Stravinsky’s musical maxim

June 27, 2006

sketch of Stravinsky by Roger Bourland

Sketch of Igor Stravinsky by Roger Bourland (1971).

One cold, rainy November night in Madison Wisconsin, I decided to listen to an LP that I took from my parents before leaving home: Igor Stravinsky’s “Petrouchka.” I didn’t know the music at all. I knew my Dad listened to the FIREBIRD from time to time, and I heard lots of Shostakovich, but not much Stravinsky. I sat and listened to it with my headphones, looking out at the falling rain from my window on the 13th floor of my dormitory. I got it. I seemed to understand what was going on and thought: “if THIS is what is going on in contemporary classical music, I want to be a part of it.” Two months later I changed from being a poet (i.e. an English major) to a music composition major, although I was a year behind in my studies. I auditioned by playing a movement from a Bach lute suite on the guitar and a piece by Thelonius Monk (“Ugly Beauty”) on the piano, and two of my own compositions (one on the guitar and one on piano). To my sheer joy, I was accepted as a composition major at the University of Wisconsin, Madison and would be studying with Randall Snyder (now at U. Nebraska, Lincoln) and Les Thimmig.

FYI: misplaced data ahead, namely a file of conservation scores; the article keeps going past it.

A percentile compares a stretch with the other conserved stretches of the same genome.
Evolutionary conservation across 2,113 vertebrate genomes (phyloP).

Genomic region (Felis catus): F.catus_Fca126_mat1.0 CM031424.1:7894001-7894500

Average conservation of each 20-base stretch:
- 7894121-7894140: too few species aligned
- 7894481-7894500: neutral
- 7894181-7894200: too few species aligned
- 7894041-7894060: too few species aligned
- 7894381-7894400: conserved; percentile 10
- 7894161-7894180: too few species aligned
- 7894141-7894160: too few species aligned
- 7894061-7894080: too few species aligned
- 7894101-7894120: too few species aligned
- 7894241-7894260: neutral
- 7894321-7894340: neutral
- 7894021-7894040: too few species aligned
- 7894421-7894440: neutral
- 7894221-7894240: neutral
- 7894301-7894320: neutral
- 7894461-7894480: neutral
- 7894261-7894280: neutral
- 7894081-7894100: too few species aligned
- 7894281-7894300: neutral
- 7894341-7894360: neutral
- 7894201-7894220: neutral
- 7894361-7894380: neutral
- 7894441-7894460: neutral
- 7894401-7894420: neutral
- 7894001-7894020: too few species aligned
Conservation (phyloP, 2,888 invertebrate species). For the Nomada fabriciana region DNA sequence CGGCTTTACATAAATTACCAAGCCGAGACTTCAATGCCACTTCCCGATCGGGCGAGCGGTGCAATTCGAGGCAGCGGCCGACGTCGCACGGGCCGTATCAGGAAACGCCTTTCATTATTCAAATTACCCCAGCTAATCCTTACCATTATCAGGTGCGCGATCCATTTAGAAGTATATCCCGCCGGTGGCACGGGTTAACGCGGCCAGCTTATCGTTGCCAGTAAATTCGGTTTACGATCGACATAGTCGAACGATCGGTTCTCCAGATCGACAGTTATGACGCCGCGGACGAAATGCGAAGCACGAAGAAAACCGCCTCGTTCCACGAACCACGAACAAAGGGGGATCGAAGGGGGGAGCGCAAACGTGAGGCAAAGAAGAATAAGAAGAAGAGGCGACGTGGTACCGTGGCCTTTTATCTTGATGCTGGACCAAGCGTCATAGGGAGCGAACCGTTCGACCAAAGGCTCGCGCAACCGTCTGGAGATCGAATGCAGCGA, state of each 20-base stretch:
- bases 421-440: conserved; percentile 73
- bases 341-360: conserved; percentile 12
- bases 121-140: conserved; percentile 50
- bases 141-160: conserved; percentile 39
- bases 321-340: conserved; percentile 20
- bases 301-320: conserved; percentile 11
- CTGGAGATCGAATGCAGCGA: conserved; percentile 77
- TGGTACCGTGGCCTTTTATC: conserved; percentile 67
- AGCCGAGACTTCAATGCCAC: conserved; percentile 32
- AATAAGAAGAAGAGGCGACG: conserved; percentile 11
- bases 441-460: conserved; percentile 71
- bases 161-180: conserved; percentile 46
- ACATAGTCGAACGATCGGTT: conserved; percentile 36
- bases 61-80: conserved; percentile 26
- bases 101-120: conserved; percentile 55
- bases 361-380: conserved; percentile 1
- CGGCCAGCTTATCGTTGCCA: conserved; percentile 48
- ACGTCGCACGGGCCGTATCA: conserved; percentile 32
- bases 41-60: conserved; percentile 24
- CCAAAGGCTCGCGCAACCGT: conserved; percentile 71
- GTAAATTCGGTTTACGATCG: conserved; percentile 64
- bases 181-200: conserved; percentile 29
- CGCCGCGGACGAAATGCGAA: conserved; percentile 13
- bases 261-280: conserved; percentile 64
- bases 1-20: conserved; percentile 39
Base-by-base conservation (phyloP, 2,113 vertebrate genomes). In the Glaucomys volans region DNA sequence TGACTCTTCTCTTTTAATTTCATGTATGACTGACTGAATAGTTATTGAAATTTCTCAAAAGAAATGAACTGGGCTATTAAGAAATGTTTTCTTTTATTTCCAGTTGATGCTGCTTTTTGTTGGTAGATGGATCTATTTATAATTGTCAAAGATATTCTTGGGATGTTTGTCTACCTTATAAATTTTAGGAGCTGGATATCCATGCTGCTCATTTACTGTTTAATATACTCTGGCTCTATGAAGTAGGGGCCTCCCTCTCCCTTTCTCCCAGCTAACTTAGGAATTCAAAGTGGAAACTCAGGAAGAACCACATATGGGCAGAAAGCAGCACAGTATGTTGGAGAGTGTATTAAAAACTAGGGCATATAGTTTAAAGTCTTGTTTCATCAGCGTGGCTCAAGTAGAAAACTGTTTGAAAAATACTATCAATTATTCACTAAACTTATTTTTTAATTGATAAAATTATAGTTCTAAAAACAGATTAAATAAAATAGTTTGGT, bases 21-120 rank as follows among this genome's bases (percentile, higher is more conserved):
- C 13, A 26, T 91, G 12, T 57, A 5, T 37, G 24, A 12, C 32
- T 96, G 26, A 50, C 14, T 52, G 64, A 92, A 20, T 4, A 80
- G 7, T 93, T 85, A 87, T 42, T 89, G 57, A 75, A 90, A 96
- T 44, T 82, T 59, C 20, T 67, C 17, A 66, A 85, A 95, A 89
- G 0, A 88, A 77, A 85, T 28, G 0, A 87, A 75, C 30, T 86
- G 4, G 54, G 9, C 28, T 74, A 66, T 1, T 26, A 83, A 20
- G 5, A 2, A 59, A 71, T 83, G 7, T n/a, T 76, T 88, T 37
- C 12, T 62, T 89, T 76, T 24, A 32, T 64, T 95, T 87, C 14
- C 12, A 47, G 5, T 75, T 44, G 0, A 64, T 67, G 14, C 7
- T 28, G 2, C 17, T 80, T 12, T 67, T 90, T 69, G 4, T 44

Listening to that piece on that night changed my life. I would not be here now, you would not be reading this had I not listened to that piece at that time and made that decision. I articulate this partially for my own benefit: I bang my head against the wall and shout “music DOES change the world, music DOES change the world!”

I was going through some old boxes and found a treasure trove of old abandoned cassettes (audio, remember?). One had Michael Tilson Thomas conducting the LA Philharmonic performing Stravinsky’s Agon, and the Huxley Variations. During that broadcast was an interview with Stravinsky that I never forgot. I’ve digitized it so that my students and readers can hear it. In this audio clip, Stravinsky is talking about his Variations for Orchestra (Aldous Huxley, in memoriam), which is one of his more far out pieces, and probably the most experimental. Beside his “Requiem Canticles” it is one of his last major works. There are bizarre little sound mosaics in the piece that he described earlier as “the sprinkling of fine glass” (from the original LP recording). He realizes that this piece is likely over the heads of most people, and admits that it mostly “for connoisseurs.” And then, at the end of his interview, he says: “Music is not always ‘to like’: music is also for something much more important than ‘to like’.”

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Interview with Igor Stravinsky recorded from a KUSC broadcast in early 1980s.

And finally, for you hard core Stravinsky fans, look what I found looking for pics of Stravinsky on the internet: a Swedish photographer just happened on this scene, not realizing it was likely the only meeting the two alpha-composers (Jean Sibelius and Stravinsky) ever had.

Stravinsky meets Jean Sibelius

Igor Stravinsky meets Jean Sibelius; photo by Pertti Jenytin.

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